Helen Mepham (@helenmephamt1d)
For me getting out into the outdoors and hiking especially makes me feel free, away from the craziness of everyday life. It's taught me that whilst T1D is constantly changing you can adapt with it. Just like with New Zealand weather!
Larry Lam (@teamliveyourdream)
For the last 2 years, I’ve woken up at 4:00 AM every Saturday morning to go on a sunrise hike. Why do I get up so early? Because there is nothing more empowering than the feeling of being on top of a mountain while the world around you is still asleep. For a brief moment, you get to forget about all of your fears, worries and struggles. It’s just you and the world around you. And that single moment of clarity for me, is one of the most beautiful things a person could ever experience.
Lauren Bongiorno (lauren_bongiorno)
Hiking allows me the space to practice gratitude- for all my body allows me to do and all it allows me to see in this world
Sarah Vedomske (coffeeandinsulin.com)
With Type 1 diabetes, I spend so much time in my head, but in nature--and particularly while hiking--I am reminded of the profound enormity of the world outside of myself, outside of my body. It is blooming and flowing and shining all around us. It is one thousand breaths of fresh air in every sense, and because of this, I always return from my time outdoors with a deepened sense of connection that informs the way I take care of myself, my chronic illness, and every other aspect of my life.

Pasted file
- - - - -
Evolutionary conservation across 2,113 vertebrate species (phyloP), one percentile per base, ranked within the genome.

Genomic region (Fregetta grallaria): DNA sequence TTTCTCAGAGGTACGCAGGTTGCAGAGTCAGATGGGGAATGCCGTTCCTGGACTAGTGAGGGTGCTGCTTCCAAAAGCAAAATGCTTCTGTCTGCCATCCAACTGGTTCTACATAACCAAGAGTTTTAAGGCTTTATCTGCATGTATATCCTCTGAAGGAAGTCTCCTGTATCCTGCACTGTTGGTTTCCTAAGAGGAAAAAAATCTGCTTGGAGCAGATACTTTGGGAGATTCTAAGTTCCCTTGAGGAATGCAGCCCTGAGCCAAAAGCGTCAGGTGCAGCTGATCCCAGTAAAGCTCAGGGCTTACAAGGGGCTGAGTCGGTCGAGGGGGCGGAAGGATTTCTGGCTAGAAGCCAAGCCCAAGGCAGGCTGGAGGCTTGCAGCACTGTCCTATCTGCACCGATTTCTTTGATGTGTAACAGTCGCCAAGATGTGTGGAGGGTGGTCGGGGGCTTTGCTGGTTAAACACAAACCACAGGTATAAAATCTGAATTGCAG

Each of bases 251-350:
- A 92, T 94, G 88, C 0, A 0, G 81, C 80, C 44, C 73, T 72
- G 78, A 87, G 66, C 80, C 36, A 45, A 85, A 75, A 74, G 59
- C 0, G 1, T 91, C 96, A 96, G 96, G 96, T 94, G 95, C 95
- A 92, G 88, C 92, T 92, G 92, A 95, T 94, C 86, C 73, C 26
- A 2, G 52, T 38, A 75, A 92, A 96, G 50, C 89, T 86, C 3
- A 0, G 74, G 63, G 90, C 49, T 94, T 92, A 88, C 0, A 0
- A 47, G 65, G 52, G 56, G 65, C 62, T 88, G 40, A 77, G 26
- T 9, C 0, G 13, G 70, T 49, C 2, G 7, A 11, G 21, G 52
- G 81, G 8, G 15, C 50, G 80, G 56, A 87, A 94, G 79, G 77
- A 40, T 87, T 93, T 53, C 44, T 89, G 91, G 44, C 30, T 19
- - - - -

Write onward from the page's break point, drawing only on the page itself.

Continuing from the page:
Sabrina Hutchings (sabrinaalexandra)
Being outside reminds me how important it is to see the world and how I can do anything despite or maybe even because of my diabetes' (makes us strong!!)
Adam Ingoglia (check him out on Diabetes Sports Project)
Though it is always a great accomplishment reaching a peak, for a diabetic, there's an added silent victory that we can all celebrate. Stay active, stay motivated, and keep learning....and just like a grueling hike, always believe in yourself and don't quit! Having diabetes taught me early in life to never stop trying, and that gave me a leg up when it comes to hiking.
Spending time outdoors has taught me to slow down; which is a tall order in today's world. Whenever I'm having a busy day or a stubborn blood sugar that won't budge (grr!) I step outside, close my eyes, and breathe. The sounds and smells of nature are so primal; It really keeps me grounded.
Being a diabetic and keeping active is a constant battle between wanting to keep pushing myself versus wanting to give up. Hiking has taught me that to get to the "view" or the top of a hill you will have to work hard and push yourself to see what the top has to offer - which is how I feel about being diabetic. We all have endless amount of fights we have to go through, but, it's those good days that I fight to reach.